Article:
While the technology hasn’t proven itself the revolutionary force some of its creators touted, there’s no denying that game streaming has come a long way. Experiencing and battling the expected teething pains that every forward-thinking system must overcome; the market today is taken seriously for what it offers.
In this article, we want to take a look back at the predecessors of game streaming systems, such as online casino games. How have these developed, how do they relate to the contemporary market, and is 2022 the time where game streaming could be worth it for you?
What is Game Streaming?
If you’re unfamiliar with game streaming, the best way to understand it would be as a combination of more established technologies like online casinos and video services like Hulu. Taking from online casinos, consider the titles like the online slots at Paddy Power such as Gold Cash Freespins and Mars Attacks. These are available on-demand and require little in the way of device processing power. As such, they run perfectly well over both desktop and mobile systems.
In streaming services like Hulu, the user requests video data from the host website, which is then sent and decoded on their home system. The user doesn’t receive and host the entire file, rather the online system takes what it needs at the time, overcoming the need for storage capacity.
Game streaming is a sort of fusion of these ideas, where the player receives display and audio data as they would watching Hulu, but plays an active part as they do in online casino gaming. This means that requirements are much lower with streaming than they would be if the player ran the game entirely from their system, while still offering full control.
Leaning into Better Technology
Arguably the most important factor to consider when making a well-performing streaming system is overhead. Unlike with games run directly, pushing a host system to its limits when streaming is going to make play untenable. At their limits, latency and bitrate drops will effectively ruin the experience, and this is where streaming needs to borrow from the online casino ideal.
Whether looking at online casino live games or their titles like slots and table games, the websites and software always aim for high performance. Even on mobile systems and low-powered machines, this approach allows for playback without issue, and this has helped consolidate their quality in the public’s eye.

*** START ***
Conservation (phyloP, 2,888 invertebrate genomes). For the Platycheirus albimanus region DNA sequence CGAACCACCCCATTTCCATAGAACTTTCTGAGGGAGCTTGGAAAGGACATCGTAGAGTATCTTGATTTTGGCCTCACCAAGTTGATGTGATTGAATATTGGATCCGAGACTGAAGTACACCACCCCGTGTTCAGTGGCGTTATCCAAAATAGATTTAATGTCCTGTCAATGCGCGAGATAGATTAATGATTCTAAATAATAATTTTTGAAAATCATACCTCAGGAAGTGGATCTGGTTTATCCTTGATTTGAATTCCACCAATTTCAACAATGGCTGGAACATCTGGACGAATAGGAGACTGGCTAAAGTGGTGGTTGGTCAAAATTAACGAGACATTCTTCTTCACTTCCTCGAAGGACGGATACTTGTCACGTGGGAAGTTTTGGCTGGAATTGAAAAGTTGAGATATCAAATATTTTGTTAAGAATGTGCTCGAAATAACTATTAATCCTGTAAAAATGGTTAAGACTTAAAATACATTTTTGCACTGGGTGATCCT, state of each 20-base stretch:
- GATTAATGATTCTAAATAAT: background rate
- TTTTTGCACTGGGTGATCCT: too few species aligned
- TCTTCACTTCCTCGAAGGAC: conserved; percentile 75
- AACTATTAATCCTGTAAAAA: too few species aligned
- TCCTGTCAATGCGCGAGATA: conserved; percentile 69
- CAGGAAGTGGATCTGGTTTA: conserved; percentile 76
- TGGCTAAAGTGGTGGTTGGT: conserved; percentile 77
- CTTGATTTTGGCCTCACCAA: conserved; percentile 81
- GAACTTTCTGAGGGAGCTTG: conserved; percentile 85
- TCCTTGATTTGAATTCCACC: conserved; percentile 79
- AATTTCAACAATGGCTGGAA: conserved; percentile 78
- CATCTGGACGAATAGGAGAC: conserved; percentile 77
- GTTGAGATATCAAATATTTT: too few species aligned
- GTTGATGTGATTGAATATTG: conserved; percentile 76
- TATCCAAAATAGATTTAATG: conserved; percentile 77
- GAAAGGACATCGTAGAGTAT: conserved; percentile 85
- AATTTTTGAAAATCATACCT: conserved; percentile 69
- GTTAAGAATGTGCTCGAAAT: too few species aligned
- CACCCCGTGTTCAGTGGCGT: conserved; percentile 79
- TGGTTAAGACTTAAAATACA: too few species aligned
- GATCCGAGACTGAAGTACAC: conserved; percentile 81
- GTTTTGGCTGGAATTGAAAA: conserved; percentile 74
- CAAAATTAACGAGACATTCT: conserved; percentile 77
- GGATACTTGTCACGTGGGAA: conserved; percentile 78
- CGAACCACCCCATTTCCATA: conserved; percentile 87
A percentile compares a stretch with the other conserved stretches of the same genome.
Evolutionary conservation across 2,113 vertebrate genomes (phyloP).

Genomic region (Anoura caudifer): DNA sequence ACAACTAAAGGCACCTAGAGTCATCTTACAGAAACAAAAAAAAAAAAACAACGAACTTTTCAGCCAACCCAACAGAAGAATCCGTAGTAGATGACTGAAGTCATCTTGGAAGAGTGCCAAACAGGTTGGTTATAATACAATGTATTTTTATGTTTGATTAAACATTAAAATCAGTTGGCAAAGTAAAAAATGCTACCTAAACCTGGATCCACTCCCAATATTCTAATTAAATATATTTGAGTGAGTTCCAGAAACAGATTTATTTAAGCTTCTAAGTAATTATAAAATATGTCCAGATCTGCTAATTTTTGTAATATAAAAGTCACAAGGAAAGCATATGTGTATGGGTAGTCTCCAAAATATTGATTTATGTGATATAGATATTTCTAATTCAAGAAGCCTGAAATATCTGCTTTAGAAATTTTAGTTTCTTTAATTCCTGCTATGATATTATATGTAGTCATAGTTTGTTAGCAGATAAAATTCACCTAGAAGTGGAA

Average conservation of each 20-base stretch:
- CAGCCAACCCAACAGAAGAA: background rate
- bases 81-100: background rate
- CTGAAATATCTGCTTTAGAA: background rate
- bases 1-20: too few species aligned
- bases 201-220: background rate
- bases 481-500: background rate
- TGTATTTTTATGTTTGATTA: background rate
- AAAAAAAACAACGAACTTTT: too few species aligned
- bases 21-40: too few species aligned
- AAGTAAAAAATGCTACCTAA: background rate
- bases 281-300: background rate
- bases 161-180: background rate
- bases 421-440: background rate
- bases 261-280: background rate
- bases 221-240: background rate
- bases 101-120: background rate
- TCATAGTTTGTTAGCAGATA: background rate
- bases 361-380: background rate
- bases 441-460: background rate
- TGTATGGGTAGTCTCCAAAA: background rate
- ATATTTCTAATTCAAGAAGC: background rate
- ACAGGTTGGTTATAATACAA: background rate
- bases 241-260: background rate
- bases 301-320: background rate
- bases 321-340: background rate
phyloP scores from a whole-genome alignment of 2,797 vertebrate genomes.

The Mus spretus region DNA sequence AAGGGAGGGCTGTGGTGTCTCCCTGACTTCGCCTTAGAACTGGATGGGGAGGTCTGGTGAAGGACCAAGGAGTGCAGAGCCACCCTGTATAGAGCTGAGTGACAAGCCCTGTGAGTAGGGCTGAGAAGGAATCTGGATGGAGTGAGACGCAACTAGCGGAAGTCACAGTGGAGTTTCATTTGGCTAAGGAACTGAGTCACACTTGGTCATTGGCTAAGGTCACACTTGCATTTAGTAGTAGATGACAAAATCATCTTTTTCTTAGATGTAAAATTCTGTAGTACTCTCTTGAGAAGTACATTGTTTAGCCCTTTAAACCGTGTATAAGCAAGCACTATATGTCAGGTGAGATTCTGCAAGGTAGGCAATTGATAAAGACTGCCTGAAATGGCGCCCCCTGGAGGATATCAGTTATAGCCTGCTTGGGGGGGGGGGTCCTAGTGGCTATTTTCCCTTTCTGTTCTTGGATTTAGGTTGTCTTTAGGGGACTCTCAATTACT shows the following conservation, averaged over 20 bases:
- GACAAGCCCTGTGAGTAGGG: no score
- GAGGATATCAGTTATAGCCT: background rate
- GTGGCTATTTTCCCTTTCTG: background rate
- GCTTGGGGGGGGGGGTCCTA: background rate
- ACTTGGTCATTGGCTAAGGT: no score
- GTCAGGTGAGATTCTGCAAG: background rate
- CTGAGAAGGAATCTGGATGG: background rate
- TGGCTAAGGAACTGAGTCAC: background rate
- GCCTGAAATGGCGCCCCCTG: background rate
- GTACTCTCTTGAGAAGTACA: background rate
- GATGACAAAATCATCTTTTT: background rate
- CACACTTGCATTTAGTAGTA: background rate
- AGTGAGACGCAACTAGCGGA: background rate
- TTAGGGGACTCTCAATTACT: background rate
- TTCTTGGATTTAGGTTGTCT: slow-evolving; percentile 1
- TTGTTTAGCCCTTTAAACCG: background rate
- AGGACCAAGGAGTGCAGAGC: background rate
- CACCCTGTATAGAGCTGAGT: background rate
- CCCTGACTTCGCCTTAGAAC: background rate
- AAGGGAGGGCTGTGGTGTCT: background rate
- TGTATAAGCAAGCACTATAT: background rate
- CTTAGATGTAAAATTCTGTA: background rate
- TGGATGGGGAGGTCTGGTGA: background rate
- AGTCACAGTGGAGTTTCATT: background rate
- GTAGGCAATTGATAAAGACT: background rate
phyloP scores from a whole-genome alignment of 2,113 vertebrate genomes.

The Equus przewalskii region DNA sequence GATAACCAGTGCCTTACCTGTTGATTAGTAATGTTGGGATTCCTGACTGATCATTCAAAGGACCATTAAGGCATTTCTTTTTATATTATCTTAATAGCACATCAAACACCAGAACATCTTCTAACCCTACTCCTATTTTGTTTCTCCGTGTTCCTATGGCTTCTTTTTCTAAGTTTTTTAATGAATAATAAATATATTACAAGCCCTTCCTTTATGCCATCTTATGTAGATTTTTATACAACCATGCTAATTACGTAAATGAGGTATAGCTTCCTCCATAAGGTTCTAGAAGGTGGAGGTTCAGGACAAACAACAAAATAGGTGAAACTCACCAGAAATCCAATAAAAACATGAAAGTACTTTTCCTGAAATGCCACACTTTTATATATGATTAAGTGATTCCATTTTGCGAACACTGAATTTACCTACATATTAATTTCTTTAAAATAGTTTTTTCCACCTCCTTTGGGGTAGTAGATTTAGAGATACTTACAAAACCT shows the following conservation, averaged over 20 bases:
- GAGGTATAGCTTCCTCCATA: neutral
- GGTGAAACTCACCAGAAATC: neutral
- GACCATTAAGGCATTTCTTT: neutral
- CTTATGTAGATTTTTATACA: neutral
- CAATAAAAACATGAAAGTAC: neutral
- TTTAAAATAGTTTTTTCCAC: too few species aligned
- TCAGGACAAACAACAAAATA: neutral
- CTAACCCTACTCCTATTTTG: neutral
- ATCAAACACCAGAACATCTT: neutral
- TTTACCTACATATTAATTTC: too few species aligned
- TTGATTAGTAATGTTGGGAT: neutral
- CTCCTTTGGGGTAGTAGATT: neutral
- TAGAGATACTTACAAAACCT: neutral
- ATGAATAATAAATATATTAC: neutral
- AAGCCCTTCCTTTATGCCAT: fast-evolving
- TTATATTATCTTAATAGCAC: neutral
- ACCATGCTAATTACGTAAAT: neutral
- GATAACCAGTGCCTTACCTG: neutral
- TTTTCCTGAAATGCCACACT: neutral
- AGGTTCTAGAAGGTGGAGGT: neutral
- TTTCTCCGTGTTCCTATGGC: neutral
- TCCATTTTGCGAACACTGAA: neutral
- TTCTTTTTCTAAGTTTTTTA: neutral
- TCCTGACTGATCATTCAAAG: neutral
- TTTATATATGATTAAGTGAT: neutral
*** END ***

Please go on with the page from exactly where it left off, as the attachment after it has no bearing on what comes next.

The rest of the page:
Video game streaming, on the other hand, is still pushing networks to their limits. Here, a player practically requires fiber or 5G to be useable, as explored by CNET. Problem is, these technologies aren’t anywhere near as common or consolidated as the connections usable by online casinos. Again, even in live casino titles, slower modern connections in casinos manage just fine, and this is a lesson that systems like Stadia appear to have overlooked.
Looking at this situation and market, we’re left wondering where we could go from here. Ultimately the answer lies in what companies like Google are trying to do with systems like Stadia. As impressive as video game streaming can be when it works, there’s no question that Google understands their grasp is often greater than their reach.
What Stadia and other services are trying to do is to establish a hold on the market. As demonstrated by the online casino industry, being quick to leverage new technological potential can lead to immense audience interest and business success. On the other hand, being too quick means creating inevitable situations of frustration. Make no mistake, one day, average internet speeds will make services like Stadia simple, like what happened with online casino games. Until that day, however, it’s best to be wary of the lofty promises made by these companies.